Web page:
“Brother.” It was Nicodemus. The urgency in his voice made the hair on Joseph’s arms stand on end. “He’s gone.”

 

“What are you saying?”

 

“Jesus! That’s what I’m saying. He’s gone!”

 

“The body?”

 

“Gone. Stone rolled away. Would they have left it open if they’d stolen him? Joseph, listen to me.” Nicodemus crouched down right in front of him and clutched him by the shoulders, shaking him enough to make sure he was alert. “The linens are all still there. Same ones.”

 

“Are you out of your mind, man?”

 

“No but they’re saying the women are. But, I don’t think so. They said they saw him, Joseph. He’s alive.

 

 

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189 Responses to “An Invitation to Imagine”

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Comments:

  1. 151
    Jody Emmons says:

    1 Corinthians 15:33 (NKJV)

    “Do not be deceived: Evil company corrupts good habits.

  2. 152
    Jennifer Pardon says:

    Jennifer Pardon, Richmond Va
    Philipians 4:8 “Finally, brothers, whatever is true, whatever is noble, whatever is right, whatever is pure, whatever is lovely, whatever is admirable- if anything is excellent or praiseworthy- think about such things.” NIV

  3. 153
    Brittany says:

    Dahlonega

    “The Spirit himself bears witness that we are children of God,”
    ~Romans 8:16

  4. 154
    Amy Brown says:

    Amy Brown, New Palestine, IN

    “Every good and perfect gift is from above, coming down from the Father of the heavenly lights, who does not change like the shifting shadows.”
    – James 1:17 NIV

  5. 155
    Beth says:

    Beth – My 15 year old son gave his heart to Jesus this weekend, bringing a new freshness to Easter for us. He watched “The Passion” at school, realized it was “for him”, heard Andy’s sermon online on Sunday (at the beach) and watched “The Bible” ending. With hearts overflowing with thankfulness, this writing is the icing on the cake!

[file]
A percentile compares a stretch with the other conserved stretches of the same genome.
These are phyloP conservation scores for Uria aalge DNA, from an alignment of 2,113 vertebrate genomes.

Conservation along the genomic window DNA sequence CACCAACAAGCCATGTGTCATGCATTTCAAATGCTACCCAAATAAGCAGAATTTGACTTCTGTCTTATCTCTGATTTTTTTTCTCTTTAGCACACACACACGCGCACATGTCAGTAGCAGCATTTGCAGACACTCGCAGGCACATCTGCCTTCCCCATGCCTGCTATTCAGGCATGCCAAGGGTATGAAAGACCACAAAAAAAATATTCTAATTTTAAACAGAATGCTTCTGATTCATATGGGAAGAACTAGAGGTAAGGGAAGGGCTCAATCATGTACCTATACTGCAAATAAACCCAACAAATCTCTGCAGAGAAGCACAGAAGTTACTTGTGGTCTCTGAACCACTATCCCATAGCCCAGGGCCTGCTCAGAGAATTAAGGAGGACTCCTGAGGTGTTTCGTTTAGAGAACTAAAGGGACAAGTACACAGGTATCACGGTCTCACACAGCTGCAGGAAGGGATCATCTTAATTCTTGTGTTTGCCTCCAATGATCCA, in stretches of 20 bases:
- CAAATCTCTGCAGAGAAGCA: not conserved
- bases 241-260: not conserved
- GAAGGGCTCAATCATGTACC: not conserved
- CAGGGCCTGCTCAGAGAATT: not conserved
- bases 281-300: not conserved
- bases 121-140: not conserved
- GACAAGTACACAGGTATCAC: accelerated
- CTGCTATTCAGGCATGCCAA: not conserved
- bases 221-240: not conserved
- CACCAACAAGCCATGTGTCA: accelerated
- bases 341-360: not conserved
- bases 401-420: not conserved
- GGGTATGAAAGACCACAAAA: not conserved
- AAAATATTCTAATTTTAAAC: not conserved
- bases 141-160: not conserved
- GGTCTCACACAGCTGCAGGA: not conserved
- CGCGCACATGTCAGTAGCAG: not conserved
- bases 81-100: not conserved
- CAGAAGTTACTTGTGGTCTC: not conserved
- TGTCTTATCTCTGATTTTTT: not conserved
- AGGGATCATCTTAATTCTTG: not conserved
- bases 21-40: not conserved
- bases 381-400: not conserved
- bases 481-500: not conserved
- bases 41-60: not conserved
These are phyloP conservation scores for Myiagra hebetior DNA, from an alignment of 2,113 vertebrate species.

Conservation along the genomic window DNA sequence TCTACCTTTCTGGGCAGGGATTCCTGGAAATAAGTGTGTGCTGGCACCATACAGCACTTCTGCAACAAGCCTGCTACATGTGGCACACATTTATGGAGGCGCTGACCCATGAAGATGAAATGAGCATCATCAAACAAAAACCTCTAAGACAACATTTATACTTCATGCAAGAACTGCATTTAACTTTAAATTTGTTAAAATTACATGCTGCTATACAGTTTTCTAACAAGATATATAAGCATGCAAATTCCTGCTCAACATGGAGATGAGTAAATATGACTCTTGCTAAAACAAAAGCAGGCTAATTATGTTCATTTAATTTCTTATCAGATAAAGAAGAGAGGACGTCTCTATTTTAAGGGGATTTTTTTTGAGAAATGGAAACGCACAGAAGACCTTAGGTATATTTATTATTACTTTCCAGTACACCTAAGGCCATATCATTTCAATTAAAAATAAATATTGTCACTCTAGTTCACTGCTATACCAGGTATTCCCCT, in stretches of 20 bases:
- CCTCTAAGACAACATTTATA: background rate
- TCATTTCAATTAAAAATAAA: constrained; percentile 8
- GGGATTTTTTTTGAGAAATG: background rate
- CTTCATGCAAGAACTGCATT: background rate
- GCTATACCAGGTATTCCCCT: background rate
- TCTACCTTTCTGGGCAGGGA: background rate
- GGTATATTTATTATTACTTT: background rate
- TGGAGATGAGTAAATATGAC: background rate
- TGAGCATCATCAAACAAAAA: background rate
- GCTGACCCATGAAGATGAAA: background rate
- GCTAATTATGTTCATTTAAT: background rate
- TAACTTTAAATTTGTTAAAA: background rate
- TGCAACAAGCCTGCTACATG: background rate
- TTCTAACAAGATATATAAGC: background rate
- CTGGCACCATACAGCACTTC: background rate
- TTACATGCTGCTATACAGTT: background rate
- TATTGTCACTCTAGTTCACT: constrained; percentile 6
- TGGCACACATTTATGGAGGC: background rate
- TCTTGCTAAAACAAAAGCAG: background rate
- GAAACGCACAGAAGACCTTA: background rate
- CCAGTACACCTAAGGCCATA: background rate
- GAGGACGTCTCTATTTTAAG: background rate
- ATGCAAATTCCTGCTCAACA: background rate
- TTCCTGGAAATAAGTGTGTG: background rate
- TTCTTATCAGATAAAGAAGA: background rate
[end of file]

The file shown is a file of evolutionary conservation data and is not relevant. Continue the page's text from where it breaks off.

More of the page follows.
6. 156
    Tami Kinkead says:

    Proverbs 29:11 — Fools give full vent to their rage, but the wise bring calm in the end. (NIV)

    Tami
    Columbus

  7. 157
    Nicole says:

    Thank you so much for sharing this.

  8. 158
    Becky says:

    Beth – Thank You. Our Easter this year didn’t look like what we’ve been used to. We traveled to be with our elderly moms as usual but spent more time attending to them and weren’t able to enjoy the usual Easter traditions. Since coming back I’ve felt a little cheated, in a selfish way. Reading this not only helped me have that sense of awe and humility that the description of Christ’s death inspires – it was a reminder that Easter is more than a celebration of the Resurrection or the enjoyment of certain traditions – it’s about kneeling at His feet in service and identifying with Him in His suffering so we can truly rejoice in His victory. Thank you for writing so beautifully about this part of the story that many of us never thought about before. Love and prayers for you and all those at Living Proof

  9. 159
    Margaret says:

    Albuquerque NLT V7
    James 1:8 Their loyalty is divided between God and the world, and they are unstable in
    everything they do

  10. 160
    Kathy B says:

    Wow! Thanks, Beth. For fleshing out emotions and helping us enter into the story we know so well and yet potentially miss so much for our familiarity. I found my heart wrenched along with Joseph’s at the horror of what was. The universal remedy of Resurrection Day is so much bigger than I perceive. But when I stop and linger…at Golgotha, at the tomb…my sin sickness takes on its more accurate proportions. Despair looms large.
    Very early in the morning on the first day of the week…

  11. 161
    Martha Helen says:

    Thank you for this.. I cannot wait for heaven and the unveiling of all the individual stories woven into the Kingdom story. Everlasting songs will rise for all He’s done.. Hallelujah!

  12. 162
    Faye jones says: